Thoughts from a Scattered Paddock

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I ventured back to my preferential paddock for the procurement of poo this morning.

For some hours I probably spent way too much time fixated in thought on horse manure and cow manure. This was my second visit to the spot and I have a heightened sense of gratitude for good quality dung. I’ve carted trailer loads of horse manure to properties before only to find it largely full of sand. This stuff I’ve been getting requires picking up from the paddock, but it is not laden with sand and the previous collection is proving itself in the vegetable garden as the plants are doing really well at the moment.

I have also worked out a more methodical system for collecting the most manure in the time allocated. Today I left with a ute load after about 2.5 hours. Next  time I anticipate I will do even better as I further refine my method.

Deep in manure thought as I was whilst collecting the offerings from the paddock, it did have me reflecting on my current behaviour regarding the new garden.

To paint a picture for you, we are moving into more of an affluent suburb of town. We have had the house renovated and brought back to life. I would easily consider the house the very worse house on the street prior to this re-build. The very worst, run down house, but now she is a grand statement once more.

So there I am, dotting our new backyard which is openly viewed from sealed houses perched on a hill, with wood off-cuts, green waste, bags of horse and cow manure, and an absolute smattering of potted plants  dotting the place like an outbreak of measles. I’m sore and hurting from lugging plants and heavy stuff up and down the hill – mainly down! Frequently requesting of myself a justifiable reason for this apparent insanity.

As it has been pointed out to me previously, we are creating one of the most expensive gardens in town. Any other person would have sub-divided the block and either sold the back half or built units on the real estate. A part of me can see this as a way of getting further ahead financially, but another part comes back with the following reply.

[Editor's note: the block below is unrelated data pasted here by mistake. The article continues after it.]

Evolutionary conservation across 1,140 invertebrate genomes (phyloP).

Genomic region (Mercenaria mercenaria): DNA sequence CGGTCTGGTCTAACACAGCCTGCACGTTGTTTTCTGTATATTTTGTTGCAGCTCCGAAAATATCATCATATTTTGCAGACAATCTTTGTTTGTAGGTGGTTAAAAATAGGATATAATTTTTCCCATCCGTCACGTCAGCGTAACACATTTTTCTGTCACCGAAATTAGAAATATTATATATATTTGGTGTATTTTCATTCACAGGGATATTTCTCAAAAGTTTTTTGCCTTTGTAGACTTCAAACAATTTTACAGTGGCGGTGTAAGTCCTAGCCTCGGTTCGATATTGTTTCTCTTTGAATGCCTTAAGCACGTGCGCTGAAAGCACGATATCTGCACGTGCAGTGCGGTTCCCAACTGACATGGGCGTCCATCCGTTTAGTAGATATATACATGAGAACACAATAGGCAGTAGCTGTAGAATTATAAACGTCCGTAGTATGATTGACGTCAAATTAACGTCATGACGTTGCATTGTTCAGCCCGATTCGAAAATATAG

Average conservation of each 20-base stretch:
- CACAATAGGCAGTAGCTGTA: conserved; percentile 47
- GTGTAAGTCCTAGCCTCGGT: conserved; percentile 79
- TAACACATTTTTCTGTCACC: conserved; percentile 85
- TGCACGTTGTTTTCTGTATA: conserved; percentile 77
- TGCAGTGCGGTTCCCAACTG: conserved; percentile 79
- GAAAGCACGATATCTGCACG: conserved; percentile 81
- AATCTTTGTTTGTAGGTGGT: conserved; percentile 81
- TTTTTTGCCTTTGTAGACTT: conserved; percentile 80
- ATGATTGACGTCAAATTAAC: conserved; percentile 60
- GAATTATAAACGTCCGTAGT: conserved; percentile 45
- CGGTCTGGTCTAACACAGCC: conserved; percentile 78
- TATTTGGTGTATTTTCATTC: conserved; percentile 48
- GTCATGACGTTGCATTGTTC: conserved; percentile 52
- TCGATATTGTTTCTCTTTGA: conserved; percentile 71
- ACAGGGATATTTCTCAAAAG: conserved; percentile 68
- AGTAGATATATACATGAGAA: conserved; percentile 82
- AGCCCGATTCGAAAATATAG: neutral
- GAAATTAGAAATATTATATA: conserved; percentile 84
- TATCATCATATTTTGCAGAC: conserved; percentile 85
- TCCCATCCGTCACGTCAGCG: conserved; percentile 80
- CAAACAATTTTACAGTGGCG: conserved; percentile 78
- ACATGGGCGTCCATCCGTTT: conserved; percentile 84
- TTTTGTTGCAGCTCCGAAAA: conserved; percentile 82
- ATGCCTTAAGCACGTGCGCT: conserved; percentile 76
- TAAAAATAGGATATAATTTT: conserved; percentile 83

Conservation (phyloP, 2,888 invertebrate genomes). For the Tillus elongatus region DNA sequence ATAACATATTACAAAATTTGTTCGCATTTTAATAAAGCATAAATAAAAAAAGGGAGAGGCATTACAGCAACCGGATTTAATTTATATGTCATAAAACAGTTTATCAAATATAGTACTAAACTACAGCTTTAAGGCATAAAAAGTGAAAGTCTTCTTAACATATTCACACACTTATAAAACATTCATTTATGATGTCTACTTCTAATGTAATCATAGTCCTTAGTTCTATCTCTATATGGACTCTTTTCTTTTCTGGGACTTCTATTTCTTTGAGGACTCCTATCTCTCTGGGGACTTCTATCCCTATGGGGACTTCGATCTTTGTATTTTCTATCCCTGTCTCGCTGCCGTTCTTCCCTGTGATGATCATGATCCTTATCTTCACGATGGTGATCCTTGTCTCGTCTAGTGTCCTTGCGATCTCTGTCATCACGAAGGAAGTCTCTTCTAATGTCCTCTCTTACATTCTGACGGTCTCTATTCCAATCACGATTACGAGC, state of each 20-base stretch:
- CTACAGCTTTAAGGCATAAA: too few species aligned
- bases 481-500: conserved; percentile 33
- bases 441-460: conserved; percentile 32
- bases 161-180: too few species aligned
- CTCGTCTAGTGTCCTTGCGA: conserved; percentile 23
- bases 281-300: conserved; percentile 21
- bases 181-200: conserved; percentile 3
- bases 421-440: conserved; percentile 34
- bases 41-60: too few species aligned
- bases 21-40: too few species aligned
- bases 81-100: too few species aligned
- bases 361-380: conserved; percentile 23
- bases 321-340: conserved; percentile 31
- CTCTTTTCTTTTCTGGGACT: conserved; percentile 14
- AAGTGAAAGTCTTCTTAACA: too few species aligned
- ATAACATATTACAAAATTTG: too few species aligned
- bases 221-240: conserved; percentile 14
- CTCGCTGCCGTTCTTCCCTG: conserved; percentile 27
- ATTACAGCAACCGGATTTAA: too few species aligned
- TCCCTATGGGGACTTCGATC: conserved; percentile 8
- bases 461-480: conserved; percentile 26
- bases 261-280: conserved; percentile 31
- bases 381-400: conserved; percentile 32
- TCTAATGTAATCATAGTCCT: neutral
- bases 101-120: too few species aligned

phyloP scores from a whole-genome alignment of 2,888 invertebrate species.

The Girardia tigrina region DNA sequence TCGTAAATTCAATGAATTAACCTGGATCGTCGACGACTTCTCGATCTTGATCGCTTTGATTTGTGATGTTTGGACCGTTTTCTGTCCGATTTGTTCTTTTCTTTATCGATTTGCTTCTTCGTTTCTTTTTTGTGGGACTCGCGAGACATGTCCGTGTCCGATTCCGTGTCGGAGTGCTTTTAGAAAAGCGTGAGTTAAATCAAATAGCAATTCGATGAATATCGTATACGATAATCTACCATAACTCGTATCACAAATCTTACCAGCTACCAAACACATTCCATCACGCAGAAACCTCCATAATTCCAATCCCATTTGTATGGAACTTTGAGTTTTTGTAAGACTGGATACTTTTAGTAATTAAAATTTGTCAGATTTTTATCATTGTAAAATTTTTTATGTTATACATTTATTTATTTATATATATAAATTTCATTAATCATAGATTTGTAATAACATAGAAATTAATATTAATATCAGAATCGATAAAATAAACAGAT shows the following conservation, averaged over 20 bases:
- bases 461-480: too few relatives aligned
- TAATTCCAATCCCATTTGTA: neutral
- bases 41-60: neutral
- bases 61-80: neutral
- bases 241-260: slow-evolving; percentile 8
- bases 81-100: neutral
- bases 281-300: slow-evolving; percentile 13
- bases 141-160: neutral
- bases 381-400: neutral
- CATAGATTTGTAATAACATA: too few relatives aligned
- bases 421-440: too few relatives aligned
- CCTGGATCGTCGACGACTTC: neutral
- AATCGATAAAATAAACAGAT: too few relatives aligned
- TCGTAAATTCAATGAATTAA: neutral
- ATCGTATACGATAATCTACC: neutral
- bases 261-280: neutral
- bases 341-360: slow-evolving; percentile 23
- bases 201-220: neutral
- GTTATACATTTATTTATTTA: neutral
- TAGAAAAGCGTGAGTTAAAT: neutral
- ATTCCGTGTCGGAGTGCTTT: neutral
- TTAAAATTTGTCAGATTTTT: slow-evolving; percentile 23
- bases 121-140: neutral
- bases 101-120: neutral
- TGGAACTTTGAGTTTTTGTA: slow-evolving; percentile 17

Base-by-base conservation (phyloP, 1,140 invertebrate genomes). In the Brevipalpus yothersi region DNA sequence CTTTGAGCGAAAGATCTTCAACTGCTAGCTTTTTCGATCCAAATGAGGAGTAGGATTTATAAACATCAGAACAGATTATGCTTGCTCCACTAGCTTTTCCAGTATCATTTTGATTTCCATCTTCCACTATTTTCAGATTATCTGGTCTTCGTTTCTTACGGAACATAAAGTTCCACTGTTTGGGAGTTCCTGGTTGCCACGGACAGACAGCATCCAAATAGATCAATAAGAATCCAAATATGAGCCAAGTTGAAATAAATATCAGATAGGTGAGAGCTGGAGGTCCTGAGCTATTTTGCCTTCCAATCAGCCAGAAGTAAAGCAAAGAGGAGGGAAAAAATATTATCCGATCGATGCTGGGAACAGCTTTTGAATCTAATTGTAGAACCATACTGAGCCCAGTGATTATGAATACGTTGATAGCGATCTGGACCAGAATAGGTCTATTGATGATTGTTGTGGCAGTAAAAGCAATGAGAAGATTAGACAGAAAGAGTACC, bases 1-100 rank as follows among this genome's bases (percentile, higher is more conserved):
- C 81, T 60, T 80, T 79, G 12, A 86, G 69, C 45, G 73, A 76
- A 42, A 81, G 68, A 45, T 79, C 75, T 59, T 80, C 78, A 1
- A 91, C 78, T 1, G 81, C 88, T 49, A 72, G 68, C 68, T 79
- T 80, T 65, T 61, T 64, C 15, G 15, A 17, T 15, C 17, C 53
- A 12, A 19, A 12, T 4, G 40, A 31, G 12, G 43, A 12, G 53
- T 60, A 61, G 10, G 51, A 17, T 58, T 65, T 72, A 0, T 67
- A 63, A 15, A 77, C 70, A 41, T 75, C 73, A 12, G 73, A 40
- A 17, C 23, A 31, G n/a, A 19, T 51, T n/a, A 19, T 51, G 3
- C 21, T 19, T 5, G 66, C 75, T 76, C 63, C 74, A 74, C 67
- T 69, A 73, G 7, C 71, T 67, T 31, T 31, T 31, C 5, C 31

The vision I’ve always had is to be able to provide as much food for my family from our own backyard as possible. Petit Paradis was the catalyst for this, though it was utilised mainly for increasing seed quantity and variety and for experimenting with some ideas. We always understood that we would eventually move to Tillellan to live, so anything done at our current house was done in an impermanent way.

Now I am ready to implement the grand design. Actually, there is a grander plan I have but it involves more land – and more land at the moment isn’t going to do us much good. We are living in town where our boys will get schooled and have extra-curricular activities. I’d rather spend time in the garden or at the beach with family than being a taxi driver in and out of town multiple times a week.

Plus I’ve felt what overwhelm can be like (it’s not nice) and I’ve seen too many large areas of land under-utilised and littered with half-finished projects that I’d rather not succumb to that myself. It always hits home when I see someone with a great expanse of land (and it need be only an acre or more…) and they can’t pick a fresh lettuce from their own backyard. I think it is tragic.

So we are making the most of the land that we have available and I am happy to postpone the creation of the rest of the backyard at the moment and instead return to my original plan. Creating a temporary vegetable garden for the summer and building the soil. Hence the accumulation of bags and bags of horse and cow manure with a light scattering of sheep poo.

I’m off to bed to dream of compost. . .

 

p.s  in the picture above there is an absence of cow patty. This is what was left after removing the patty from the grass. A network of earthworm tunnels and dung beetle burrows. This time around there were fewer worms present than when I came a few weeks ago. What I noticed this time was worm cocoons – so they’ve been busy breeding – some ants, dung beetles, maggots (the weather is warming up) and a multitude of other unidentifiable insects. Good stuff!

 

 

2 thoughts on “Thoughts from a Scattered Paddock

  1. We are also finding that establishing an edible forest garden (in a short time) is a very expensive exercise – but as you say, hopefully in the long run it pays back with healthy sustainable yum fresh food! Keep up the good work

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  2. Pingback: The benefits of stooping low | Petit Paradis

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